Golden State Smokes Rest of Nation
THURSDAY, March 9 (HealthSCOUT) -- California's aggressive anti-tobacco measures are the likely reason adult smoking rates have continued dropping while the rate in the rest of the nation has flattened for adults, say researchers.
Tarnishing the good news, however, is that teen use nationwide has increased by almost one-third and is still a problem in California.
"I think California deserves a pat on the back," says Gary A. Giovino, senior research scientist at the Roswell Park Cancer Institute in Buffalo, N.Y., and co-author of the new study that found "California kept making progress; the rest of the country wasn't."
One of every four Americans -- 47 million adults -- are smokers, a number that has not changed much since 1990, says the Centers for Disease Control and Prevention (CDC). Meanwhile, every day 3,000 youths under age 18 start smoking, continuing the growing teen smoking trend of the last decade, the CDC says.
The new study compared adult cigarette smoking trends in California with the rest of the United States from 1978 to 1994. Researchers from the Boston University School of Public Health, the CDC, the Battelle Memorial Institute and the Roswell Park Cancer Institute conducted the study which appears in the March issue of the American Journal of Public Health.
The study found the nationwide rates of adult smoking have been decreasing from 1978, with a speedup of quitting between 1985 and 1990. More than 5 million smokers quit during those five years. However, that quit rate slowed almost to a stop from 1990 to 1994, probably because of an increase in teen smoking, the study says.
California's quit rate also braked for those four years, but didn't flatten out, like the rest of the country. California's adult smoking rate kept dropping 0.39 percent per year from 1990 to 1994, meaning about 130,000 fewer smokers per year, the study found.
Coincidentally, the tobacco industry tripled the frequency of ads targeting youths and women in California, and spent 10 times as much money on advertising as the state did in its anti-smoking campaign from 1990 to 1993.
Although the industry's campaign targeted youths, the state's anti-tobacco ads were more general in nature.
About 19 percent of California's population -- or 6.4 million people -- smoke, one of the lowest rates in the nation. The study found that California is on its way to reducing smoking to just 15 percent of the population, while the nation is stuck at the 25 percent level.
One possible reason for California's record, the study says, is the state's 1989 tobacco initiative, which hiked cigarette taxes, funded a media campaign to decrease smoking and sponsored educational programs.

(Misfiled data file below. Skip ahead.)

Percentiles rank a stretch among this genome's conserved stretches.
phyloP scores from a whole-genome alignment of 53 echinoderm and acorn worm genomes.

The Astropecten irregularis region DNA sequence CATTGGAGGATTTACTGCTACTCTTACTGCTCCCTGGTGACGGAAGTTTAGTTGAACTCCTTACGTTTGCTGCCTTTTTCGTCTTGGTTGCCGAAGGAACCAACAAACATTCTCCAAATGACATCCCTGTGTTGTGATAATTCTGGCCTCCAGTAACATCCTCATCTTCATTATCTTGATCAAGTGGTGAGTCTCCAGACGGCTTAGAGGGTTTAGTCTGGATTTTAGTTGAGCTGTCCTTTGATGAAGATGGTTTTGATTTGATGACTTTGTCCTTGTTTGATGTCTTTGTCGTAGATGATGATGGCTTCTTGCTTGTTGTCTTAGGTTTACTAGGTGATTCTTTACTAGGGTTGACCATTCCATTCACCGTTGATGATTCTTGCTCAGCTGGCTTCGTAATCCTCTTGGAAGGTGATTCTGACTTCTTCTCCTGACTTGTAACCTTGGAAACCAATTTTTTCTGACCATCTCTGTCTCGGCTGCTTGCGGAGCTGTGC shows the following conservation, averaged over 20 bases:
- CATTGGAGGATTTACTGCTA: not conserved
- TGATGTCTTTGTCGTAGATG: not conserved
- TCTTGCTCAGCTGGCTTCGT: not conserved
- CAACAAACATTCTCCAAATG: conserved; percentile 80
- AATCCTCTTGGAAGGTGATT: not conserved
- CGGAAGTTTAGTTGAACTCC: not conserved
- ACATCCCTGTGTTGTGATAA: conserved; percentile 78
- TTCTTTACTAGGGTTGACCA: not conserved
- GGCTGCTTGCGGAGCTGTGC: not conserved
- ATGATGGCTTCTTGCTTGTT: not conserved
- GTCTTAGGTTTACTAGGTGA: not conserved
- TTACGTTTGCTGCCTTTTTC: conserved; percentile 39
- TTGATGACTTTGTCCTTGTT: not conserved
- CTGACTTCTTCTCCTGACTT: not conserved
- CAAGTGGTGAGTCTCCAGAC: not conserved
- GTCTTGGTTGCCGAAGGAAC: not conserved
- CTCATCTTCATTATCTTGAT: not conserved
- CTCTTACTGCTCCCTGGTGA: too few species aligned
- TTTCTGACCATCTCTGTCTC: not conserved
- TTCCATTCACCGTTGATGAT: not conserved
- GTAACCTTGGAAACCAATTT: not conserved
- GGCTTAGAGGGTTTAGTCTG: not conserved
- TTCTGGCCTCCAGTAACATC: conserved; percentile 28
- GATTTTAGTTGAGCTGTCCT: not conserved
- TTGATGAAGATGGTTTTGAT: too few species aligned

"California led the way for a long time. For a while no [other] state did anything. They've really opened peoples' eyes to what is possible," Giovino says.
Giovino says there's no way to know for sure if California's tobacco initiative -- dubbed Proposition 99 -- directly resulted in decreased adult smoking, but "there's [a] very strong reason to believe that there is a connection."
The study found that most California smoke quitters were people 25 years and older, suggesting that increased smoking by teens is making a reduction in the overall smoking rate difficult.
"The key thing to remember for California is that [the state's] advertising was not targeting kids," says Gary Rudman, research director of Teenage Research Unlimited, a marketing analysis firm in Chicago. "If there's no message targeted to them, then they're not as apt to take action" and stop smoking, Rudman says.
Colleen Stevens, chief of California's tobacco media campaign, says the campaign is designed to change attitudes about smoking in the entire state, which is best accomplished by focusing "on everyone."
Still, both Stevens and Rudman think the state's ad campaign is responsible for the decrease in adult smoking. "When it's done right, it has an impact," Rudman says.
What To Do
Previous HealthSCOUT stories have detailed how confidence can stop kids from smoking and how a cigarette takes 11 minutes off your life.
If you're concerned about smoking in your state, contact your congressman or senator and express your opinion.
For information or advice on quitting smoking go to QuitNet or the CDC's Office on Smoking and Health.